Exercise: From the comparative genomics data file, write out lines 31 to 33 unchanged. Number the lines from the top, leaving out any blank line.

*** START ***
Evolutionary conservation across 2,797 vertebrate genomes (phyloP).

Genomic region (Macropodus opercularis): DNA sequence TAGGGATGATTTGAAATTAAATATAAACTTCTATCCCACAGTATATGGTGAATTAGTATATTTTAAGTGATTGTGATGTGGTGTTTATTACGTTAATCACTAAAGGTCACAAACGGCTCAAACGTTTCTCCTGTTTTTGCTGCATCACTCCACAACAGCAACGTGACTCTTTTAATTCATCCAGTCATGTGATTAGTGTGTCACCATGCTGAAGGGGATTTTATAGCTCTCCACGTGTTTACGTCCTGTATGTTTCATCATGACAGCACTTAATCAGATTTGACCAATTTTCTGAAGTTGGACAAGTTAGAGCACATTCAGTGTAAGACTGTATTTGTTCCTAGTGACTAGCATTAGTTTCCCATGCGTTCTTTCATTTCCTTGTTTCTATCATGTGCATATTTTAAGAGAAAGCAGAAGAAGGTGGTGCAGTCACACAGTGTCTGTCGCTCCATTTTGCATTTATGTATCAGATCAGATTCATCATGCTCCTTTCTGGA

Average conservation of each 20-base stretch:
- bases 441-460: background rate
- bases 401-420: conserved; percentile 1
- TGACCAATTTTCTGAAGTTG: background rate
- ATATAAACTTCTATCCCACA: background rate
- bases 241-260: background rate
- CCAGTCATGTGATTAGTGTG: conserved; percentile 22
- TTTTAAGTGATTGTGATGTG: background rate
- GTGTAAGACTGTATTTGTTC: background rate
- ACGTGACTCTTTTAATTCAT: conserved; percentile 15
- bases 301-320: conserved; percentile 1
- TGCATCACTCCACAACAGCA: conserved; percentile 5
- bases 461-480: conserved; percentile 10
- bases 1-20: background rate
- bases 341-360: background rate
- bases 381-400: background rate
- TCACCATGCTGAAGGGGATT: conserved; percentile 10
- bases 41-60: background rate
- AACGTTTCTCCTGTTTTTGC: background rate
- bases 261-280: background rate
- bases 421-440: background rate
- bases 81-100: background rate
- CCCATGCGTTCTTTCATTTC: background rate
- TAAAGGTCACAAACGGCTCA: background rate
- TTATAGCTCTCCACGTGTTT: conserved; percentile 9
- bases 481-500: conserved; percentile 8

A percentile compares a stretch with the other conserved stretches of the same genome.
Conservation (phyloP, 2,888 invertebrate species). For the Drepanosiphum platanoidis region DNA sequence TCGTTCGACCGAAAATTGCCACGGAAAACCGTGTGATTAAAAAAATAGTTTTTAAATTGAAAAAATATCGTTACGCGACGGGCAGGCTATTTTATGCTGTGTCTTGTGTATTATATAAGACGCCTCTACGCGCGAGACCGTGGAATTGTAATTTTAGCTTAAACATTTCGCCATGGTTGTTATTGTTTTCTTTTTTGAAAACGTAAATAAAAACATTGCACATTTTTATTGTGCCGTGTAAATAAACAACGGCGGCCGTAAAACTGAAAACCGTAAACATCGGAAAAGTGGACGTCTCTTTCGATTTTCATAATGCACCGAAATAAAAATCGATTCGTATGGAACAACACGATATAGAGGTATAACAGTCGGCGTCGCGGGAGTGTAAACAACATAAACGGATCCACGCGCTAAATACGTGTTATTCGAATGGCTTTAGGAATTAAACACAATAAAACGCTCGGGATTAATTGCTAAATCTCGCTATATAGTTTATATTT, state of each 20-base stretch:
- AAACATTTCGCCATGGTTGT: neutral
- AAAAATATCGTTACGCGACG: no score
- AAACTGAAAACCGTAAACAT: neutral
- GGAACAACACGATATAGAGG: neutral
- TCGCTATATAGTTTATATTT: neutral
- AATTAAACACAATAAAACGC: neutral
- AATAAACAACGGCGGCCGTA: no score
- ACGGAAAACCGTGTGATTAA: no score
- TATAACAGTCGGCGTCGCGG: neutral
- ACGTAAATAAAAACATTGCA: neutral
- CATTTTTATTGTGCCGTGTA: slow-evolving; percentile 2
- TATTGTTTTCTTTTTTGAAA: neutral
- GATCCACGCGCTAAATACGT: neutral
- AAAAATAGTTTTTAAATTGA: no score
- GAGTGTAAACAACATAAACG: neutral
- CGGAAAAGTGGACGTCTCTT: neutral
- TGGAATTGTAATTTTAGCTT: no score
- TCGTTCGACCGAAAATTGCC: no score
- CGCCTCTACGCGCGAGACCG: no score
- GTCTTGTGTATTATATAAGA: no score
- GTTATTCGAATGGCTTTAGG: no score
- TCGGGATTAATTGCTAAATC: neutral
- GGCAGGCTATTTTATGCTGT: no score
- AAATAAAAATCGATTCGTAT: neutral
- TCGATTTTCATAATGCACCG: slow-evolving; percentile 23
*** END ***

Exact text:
- AAACATTTCGCCATGGTTGT: neutral
- AAAAATATCGTTACGCGACG: no score
- AAACTGAAAACCGTAAACAT: neutral